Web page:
Mencius was a Chinese philosopher who was arguably the most famous Confucian after Confucius himself.-Life:Mencius, also known by his birth name Meng Ke or Ko, was born in the State of Zou, now forming the territory of the county-level city of Zoucheng , Shandong province, only thirty kilometres ...

 (371–289 BC), or Mengzi, formulated his teachings directly in response to Confucius.

The effect of the combined work of Confucius, the codifier and interpreter of a system of relationships based on ethical behavior, and Mencius, the synthesizer and developer of applied Confucianist thought, was to provide traditional Chinese society with a comprehensive framework by which to order virtually every aspect of life.

There were many accretions to the body of Confucian thought, both immediately and over the millennia, from within and without the Confucian school. Interpretations adapted to contemporary society allowed for flexibility within Confucianism, while the fundamental system of modeled behavior from ancient texts formed its philosophical core.

Diametrically opposed to Mencius, in regards to human nature (性), was the interpretation of Xunzi (c. 300–237 BC), another Confucian follower. Xunzi preached that man is not innately good; he asserted that goodness is attainable only through training one's desires and conduct.


The School of Law or Legalism (法家; Fǎjiā; Fa-chia; "School of law") doctrine was formulated by Han Feizi (d. 233 BC) and Li Si
Li Si
Li Si was the influential Prime Minister of the feudal state and later of the dynasty of Qin, between 246 BC and 208 BC. A famous Legalist, he was also a notable calligrapher. Li Si served under two rulers: Qin Shi Huang, king of Qin and later First Emperor of China—and his son, Qin Er Shi...

 (d. 208 BC), who maintained that human nature was incorrigibly selfish; accordingly, the only way to preserve the social order was to impose discipline from above, and to see to a strict enforcement of laws. The Legalists exalted the state above all, seeking its prosperity and martial prowess over the welfare of the common people.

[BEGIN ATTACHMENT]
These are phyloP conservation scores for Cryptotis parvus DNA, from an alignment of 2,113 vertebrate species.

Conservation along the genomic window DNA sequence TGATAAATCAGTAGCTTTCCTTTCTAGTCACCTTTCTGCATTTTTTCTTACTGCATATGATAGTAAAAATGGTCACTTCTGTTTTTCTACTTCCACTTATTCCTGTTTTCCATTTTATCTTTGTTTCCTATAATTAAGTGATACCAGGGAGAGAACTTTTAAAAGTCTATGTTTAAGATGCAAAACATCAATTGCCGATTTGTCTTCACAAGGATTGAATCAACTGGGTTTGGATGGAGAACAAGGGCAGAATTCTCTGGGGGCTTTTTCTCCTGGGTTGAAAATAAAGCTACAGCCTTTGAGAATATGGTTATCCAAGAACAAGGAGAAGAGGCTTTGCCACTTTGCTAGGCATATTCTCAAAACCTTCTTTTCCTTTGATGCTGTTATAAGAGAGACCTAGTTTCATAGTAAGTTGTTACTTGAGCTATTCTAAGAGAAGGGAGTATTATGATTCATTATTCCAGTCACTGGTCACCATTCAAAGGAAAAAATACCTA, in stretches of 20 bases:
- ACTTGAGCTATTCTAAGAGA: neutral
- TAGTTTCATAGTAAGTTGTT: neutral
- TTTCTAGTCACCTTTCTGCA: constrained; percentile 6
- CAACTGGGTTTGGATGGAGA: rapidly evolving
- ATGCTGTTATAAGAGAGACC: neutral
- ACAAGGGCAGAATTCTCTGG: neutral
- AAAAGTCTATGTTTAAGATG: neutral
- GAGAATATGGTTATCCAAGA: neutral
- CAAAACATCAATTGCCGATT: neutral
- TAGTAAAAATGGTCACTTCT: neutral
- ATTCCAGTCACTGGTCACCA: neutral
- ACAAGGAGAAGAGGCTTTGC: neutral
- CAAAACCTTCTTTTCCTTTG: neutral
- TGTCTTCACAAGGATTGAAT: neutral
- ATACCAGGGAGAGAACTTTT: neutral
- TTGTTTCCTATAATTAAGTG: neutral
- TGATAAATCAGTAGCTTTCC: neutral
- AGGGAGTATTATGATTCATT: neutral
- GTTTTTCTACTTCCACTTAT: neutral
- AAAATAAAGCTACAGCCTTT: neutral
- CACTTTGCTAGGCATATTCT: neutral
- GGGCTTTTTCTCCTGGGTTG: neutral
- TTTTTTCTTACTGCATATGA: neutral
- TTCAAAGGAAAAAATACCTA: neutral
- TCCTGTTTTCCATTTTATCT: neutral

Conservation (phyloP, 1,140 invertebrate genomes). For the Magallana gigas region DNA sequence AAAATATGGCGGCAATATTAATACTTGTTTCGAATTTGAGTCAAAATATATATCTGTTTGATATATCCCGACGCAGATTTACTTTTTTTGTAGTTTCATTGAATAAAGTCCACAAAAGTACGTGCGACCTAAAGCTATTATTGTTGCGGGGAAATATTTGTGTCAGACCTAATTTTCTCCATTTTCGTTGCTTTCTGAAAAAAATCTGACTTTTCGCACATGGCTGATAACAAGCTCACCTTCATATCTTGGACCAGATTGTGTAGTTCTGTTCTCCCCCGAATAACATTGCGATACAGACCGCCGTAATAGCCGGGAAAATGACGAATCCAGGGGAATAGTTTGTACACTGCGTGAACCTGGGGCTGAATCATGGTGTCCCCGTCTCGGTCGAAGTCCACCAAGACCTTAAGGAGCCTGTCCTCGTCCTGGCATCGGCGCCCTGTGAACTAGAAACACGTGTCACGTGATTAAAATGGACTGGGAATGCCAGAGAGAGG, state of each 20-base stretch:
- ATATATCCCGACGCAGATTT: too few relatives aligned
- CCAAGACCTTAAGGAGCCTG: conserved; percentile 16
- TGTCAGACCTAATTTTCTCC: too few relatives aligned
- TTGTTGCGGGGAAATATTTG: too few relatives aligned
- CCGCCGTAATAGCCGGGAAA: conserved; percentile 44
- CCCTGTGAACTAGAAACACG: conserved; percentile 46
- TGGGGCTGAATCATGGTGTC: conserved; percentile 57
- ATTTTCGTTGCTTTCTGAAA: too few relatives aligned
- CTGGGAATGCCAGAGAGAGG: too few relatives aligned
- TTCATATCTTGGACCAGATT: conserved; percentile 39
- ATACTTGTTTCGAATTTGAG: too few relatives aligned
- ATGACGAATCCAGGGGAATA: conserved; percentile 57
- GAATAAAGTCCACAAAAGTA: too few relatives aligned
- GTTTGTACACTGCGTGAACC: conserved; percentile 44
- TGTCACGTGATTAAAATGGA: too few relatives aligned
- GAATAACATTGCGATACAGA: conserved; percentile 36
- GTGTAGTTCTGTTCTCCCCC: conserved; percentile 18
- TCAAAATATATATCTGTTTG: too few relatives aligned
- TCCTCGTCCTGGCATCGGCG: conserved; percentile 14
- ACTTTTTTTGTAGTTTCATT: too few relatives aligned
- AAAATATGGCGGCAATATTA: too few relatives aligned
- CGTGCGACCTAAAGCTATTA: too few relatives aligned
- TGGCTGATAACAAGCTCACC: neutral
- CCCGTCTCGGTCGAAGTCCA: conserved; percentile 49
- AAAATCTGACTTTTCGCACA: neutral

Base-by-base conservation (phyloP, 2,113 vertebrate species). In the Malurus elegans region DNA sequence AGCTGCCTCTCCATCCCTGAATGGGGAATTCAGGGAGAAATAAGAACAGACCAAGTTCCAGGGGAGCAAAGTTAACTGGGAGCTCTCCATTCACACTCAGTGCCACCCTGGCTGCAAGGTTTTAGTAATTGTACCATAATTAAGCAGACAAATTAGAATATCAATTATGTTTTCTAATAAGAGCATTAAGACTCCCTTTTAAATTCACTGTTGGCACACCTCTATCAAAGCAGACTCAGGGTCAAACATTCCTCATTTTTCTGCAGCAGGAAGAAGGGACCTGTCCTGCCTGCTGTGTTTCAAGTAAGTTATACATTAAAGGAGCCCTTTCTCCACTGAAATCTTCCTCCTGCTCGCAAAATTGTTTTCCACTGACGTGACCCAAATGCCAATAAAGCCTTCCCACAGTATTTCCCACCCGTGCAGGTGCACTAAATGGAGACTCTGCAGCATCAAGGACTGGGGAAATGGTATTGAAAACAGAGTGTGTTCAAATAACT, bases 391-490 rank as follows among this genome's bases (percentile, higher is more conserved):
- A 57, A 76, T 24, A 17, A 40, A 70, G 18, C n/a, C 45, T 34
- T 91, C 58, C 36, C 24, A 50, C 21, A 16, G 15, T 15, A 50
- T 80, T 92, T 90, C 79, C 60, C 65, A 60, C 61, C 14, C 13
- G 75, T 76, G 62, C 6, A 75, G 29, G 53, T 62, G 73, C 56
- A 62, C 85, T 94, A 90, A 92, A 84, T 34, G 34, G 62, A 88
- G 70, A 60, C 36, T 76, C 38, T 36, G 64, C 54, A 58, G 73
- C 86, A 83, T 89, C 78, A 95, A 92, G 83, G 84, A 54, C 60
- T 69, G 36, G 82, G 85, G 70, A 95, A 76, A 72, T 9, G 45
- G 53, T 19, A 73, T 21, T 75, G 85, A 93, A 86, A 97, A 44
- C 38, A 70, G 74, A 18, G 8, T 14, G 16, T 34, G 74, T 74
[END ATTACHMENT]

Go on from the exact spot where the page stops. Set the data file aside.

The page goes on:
Legalism greatly influenced the philosophical basis for the imperial form of government. During the Han Dynasty
Han Dynasty
The Han Dynasty was the second imperial dynasty of China, preceded by the Qin Dynasty and succeeded by the Three Kingdoms . It was founded by the rebel leader Liu Bang, known posthumously as Emperor Gaozu of Han. It was briefly interrupted by the Xin Dynasty of the former regent Wang Mang...

, the most practical elements of Confucianism and Legalism were taken to form a sort of synthesis, marking the creation of a new form of government that would remain largely intact until the late 19th century.


Philosophical Taoism or Daoism (道家; Dàojiā; Tao-chia; "School of the Way") developed into the second most significant stream of Chinese thought. Its formulation is often attributed to the legendary sage Laozi
Laozi was a mystic philosopher of ancient China, best known as the author of the Tao Te Ching . His association with the Tao Te Ching has led him to be traditionally considered the founder of Taoism...

 ("Old Master"), who is said to predate Confucius, and Zhuangzi
Zhuangzi was an influential Chinese philosopher who lived around the 4th century BCE during the Warring States Period, a period corresponding to the philosophical summit of Chinese thought — the Hundred Schools of Thought, and is credited with writing—in part or in whole—a work known by his name,...

 (369–286 BC). The focus of Taoism is on the individual within the natural realm rather than the individual within society; accordingly, the goal of life for each individual is seeking to adjust oneself and adapting to the rhythm of the natural (and the supernatural) world, to follow the Way (tao
Dao or Tao is a Chinese word meaning 'way', 'path', 'route', or sometimes more loosely, 'doctrine' or 'principle'...

) of the universe, and to live in harmony. In many ways the opposite of rigid Confucian morality, Taoism was for many of its adherents a complement to their ordered daily lives. A scholar serving as an official would usually follow Confucian teachings, but at leisure or in retirement might seek harmony with nature as a Taoist recluse.


Mohism or Moism (墨家; Mòjiā; Mo-chia; "School of Mo") was developed by followers of Mozi
Mozi |Lat.]] as Micius, ca. 470 BC – ca. 391 BC), original name Mo Di , was a Chinese philosopher during the Hundred Schools of Thought period . Born in Tengzhou, Shandong Province, China, he founded the school of Mohism, and argued strongly against Confucianism and Daoism...

 (also referred to as Mo Di; 470–c.391 BC). Though the school did not survive through the Qin Dynasty
Qin Dynasty